With financial technology investment, innovation, and activity among the most rapidly growing tech sectors, 2015 is being touted the year of FinTech.
Globally, FinTech investment jumped to an estimated $20 billion USD in 2015, a 66% increase over 2014, and six times the investment seen in 2012. This number is expected to expand further to $46 billion by 2020.
Innovation was also at an all-time-high in 2015, with established players like Apple and Samsung Pay expanding further, emerging start-ups taking off, and traditional financial intuitions acquiring or partnering with fintech firms or developing innovation centres of their own.
With FinTech payment, currency and transaction technology now representing 25% of the recently released FinTech 100, a substantial increase over last year’s compilation, perhaps the most notable development and potential is in the mobile payment and transfer space. In 2015 alone, one billion global mobile phone users accessed their device for banking purposes, a number expected to double by 2020, representing 37% of the global adult population. Additionally, the year is expected to round out with 13 billion additional mobile money transfers, an increase of 150% from previous years.
With investment continuing to pour into FinTech, both the peer-to-peer and consumer- to-business sectors are ripe for further innovation, particularly as consumer expectations evolve shedding light on the increasingly antiquated incumbent systems.
As such, big development is slated for 2016.
Lending gives rise to payment
One of the biggest shifts in FinTech in 2015 occurred in the lending landscape where peer-to-peer lending platforms such as LendingLoop, Grow Financial and Borrowell gained traction as lending moved away from institutional and towards micro loans from individuals. Aside from providing new opportunities for small, local businesses, the shift is expected to make headway for peer-to-peer payment platforms in 2016, as this type of transacting becomes more mainstream in general.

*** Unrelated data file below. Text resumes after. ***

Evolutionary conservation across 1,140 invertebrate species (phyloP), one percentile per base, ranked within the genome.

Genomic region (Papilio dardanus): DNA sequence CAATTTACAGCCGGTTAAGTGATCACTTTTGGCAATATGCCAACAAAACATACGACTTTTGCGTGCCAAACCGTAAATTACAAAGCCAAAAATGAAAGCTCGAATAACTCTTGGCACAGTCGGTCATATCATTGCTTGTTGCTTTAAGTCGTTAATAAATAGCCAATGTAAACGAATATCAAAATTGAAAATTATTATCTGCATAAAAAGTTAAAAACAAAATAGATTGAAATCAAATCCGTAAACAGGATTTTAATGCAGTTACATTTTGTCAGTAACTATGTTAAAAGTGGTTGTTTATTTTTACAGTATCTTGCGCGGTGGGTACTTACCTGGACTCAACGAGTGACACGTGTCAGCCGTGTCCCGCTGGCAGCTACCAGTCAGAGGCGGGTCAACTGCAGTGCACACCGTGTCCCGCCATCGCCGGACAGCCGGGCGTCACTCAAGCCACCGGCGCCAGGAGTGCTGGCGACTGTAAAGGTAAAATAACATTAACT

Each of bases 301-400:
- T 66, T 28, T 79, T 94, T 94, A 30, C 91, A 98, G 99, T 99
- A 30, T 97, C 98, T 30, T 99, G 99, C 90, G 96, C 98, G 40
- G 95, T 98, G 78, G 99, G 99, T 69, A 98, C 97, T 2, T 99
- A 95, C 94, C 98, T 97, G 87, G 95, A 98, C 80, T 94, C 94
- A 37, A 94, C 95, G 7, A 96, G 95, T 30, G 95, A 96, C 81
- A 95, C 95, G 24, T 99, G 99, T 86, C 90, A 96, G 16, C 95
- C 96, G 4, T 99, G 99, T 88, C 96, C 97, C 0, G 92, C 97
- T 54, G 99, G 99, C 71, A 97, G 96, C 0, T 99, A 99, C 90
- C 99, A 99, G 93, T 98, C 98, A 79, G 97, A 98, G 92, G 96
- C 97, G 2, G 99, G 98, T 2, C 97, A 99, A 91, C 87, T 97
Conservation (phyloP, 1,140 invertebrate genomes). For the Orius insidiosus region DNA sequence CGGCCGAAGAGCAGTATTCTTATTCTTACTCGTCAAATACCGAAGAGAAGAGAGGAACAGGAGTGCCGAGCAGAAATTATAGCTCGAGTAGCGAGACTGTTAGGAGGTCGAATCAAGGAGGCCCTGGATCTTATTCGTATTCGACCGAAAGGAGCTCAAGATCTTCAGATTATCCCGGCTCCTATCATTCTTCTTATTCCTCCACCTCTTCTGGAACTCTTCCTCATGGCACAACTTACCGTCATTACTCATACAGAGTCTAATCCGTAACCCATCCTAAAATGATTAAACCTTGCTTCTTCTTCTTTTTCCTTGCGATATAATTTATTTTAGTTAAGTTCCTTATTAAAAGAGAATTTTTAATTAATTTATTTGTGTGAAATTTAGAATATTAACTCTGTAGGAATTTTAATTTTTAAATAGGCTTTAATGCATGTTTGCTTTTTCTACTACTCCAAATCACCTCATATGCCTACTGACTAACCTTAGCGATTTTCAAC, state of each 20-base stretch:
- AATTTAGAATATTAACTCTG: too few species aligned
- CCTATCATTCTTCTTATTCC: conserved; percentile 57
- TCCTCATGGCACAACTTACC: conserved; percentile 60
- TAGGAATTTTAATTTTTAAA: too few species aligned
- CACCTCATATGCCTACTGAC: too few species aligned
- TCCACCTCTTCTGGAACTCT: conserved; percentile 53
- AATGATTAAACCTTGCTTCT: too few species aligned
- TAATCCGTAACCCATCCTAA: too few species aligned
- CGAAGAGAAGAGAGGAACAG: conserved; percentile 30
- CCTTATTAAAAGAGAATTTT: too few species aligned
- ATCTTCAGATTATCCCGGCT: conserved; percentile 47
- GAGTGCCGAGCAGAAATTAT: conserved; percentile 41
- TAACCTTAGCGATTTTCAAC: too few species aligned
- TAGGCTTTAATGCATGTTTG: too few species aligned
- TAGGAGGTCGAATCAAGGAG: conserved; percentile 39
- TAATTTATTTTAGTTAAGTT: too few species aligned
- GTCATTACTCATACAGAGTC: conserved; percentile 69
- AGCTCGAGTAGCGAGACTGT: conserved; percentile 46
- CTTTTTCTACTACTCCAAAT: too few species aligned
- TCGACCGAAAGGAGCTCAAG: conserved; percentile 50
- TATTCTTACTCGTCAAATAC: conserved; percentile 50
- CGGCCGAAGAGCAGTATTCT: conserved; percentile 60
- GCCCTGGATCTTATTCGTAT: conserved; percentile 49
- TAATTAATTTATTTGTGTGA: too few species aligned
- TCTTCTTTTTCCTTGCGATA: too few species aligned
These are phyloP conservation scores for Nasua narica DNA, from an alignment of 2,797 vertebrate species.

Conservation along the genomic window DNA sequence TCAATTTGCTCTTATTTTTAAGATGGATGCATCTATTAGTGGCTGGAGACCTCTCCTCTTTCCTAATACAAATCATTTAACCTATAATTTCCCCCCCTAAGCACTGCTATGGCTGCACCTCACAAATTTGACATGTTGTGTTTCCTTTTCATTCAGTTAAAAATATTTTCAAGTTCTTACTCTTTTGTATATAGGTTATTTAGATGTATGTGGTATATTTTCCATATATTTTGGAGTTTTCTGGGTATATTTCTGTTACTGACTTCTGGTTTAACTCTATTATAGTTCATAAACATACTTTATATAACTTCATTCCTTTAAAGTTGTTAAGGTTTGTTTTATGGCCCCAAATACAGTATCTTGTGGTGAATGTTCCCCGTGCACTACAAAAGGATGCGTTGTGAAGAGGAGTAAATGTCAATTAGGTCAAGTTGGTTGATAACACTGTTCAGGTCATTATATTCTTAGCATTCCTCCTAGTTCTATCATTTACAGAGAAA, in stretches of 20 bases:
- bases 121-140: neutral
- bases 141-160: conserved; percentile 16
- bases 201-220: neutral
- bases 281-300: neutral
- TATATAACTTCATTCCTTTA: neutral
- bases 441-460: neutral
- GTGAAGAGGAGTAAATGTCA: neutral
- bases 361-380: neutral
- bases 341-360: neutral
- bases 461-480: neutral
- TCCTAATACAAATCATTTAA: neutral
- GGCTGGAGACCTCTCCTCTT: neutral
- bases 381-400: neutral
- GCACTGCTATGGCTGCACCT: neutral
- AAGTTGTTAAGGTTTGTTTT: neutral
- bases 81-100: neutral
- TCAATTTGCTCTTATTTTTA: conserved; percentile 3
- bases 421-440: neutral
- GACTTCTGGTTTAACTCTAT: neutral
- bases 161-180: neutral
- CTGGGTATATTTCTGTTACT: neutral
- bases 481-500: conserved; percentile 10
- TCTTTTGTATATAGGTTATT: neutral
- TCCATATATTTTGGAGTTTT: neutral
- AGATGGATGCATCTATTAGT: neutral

As both peer-to-peer lending and payments gain critical mass domestically, expansion into other payment types, such as merchant (online or offline), is inevitable, a trend leading players like Venmo are already spearheading. Additionally, as the global population becomes increasingly interdependent, and migration increases, peer-to-peer leveraging technology will become increasingly top of mind.
One challenge with the rapid evolution of FinTech is the residual need for improved security, an issue that is becoming increasingly apparent with the growth of the industry. As FinTech companies continue to push boundaries, collect more data, and store an increasing amount of sensitive information on behalf of users, regulators are pushing both proprietary and third-party fintech apps to tighten security in an effort to bolster consumer protection. These increasingly stringent requirements are expected to have a lasting impact on the FinTech industry, with only those who can keep pace surviving.
While there is an increased need for tightened security regulation from a global perspective, Canadian FinTech companies have actually led the charge when it comes to security. For example, nTrust abides by the same set of security standards followed by card companies, PCI-DSS level 1, which ensures data and money is secured to the highest degree.
Similar to the need for augmented security, compliance and regulation are becoming increasingly important issues, as users’ money is ultimately at stake. As more players and solutions enter the space with a varying degree of regulation, enforcing compliance is a necessity.
However, to be successful, regulatory bodies must operate at the same quick pace as technology companies, in order to be effective and efficient. As a result, it’s expected more regulatory and compliance hubs will begin to sprout up in 2016 to address these issues.
Blockchain goes global
While the full potential of blockchain is still being realized, banks, exchanges, securities, IoT, identification, and payments are among the sectors looking at how to leverage this form of decentralized, global record store. Similarly, as technology increasingly connects us globally, 2016 will see a greater focus on integrating blockchain technology in the cross-border application of money-transfers and peer-to-peer payments.
However, whether this becomes the means of payment or a way to facilitate and authenticate a transaction is yet to be seen.